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Soil

Spiderwort enjoys a well draining, slightly acidic soil with a pH of 5 to 6, although it can tolerate most soil acidity. The real key to growing this plant well is the well draining aspect of its soil. Spiderwort is susceptible to fungal rust infections if they remain too soggy, especially if they’re in a shaded area.

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Fertilizing

Spiderwort doesn’t generally need any kind of fertilizer if planted outdoors. If grown in pots indoors, you may find that it gets a boost from one to two doses of an indoor plant fertilizer per year. Even if you opt not to fertilize, the plant should do just fine.

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Invasiveness

Spiderwort is considered to be highly invasive outside of its native range, so plant with extreme care. This plant does well in pots, so consider growing in a container instead of planting in the ground.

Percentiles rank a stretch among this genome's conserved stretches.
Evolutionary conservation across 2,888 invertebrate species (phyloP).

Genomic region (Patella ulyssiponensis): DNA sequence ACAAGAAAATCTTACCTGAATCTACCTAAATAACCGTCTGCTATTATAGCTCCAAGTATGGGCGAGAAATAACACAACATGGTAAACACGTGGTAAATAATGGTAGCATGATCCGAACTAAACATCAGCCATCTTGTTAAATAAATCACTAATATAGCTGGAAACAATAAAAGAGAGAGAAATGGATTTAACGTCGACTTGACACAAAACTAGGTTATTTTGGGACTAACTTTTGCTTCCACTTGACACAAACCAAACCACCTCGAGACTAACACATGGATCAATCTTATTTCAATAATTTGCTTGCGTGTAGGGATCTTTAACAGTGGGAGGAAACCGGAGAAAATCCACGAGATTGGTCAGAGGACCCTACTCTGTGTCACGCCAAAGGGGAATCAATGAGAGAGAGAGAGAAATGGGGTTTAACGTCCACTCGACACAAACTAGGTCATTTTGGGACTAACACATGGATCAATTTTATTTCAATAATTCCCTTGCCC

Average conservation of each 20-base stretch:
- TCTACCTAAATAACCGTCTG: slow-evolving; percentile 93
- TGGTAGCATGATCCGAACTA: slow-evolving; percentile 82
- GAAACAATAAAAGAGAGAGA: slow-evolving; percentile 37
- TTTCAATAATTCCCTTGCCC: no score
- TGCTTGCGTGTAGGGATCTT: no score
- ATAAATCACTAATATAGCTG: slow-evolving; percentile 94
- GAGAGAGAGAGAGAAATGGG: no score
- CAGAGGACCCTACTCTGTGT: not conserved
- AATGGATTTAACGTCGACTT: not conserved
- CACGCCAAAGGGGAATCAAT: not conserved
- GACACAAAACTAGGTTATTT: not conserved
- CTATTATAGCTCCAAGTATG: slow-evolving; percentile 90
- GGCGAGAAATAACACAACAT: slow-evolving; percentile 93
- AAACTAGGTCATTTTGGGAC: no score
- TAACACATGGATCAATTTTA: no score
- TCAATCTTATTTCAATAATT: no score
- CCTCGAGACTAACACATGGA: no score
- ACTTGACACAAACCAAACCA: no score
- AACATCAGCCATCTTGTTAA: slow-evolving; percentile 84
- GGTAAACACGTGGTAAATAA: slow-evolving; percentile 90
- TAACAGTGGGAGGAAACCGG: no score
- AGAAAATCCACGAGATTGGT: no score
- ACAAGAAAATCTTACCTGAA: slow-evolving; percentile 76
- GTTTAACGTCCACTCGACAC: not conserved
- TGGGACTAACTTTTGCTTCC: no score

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Growing Spiderwort in containers

Spiderwort grows pretty easily as an indoor plant in containers. As it grows, you may want to up-pot it into a larger container, but this isn’t really necessary. A basic, slightly acidic indoor plant potting soil will do just fine for the plant. It is drought resistant and can tolerate periods of dry conditions, but it’s best to water a couple times a week to keep the soil moist. When outdoors, you don’t need to use a fertilizer on your spiderwort, but indoor plants would benefit from a balanced indoor plant fertilizer once or twice per year.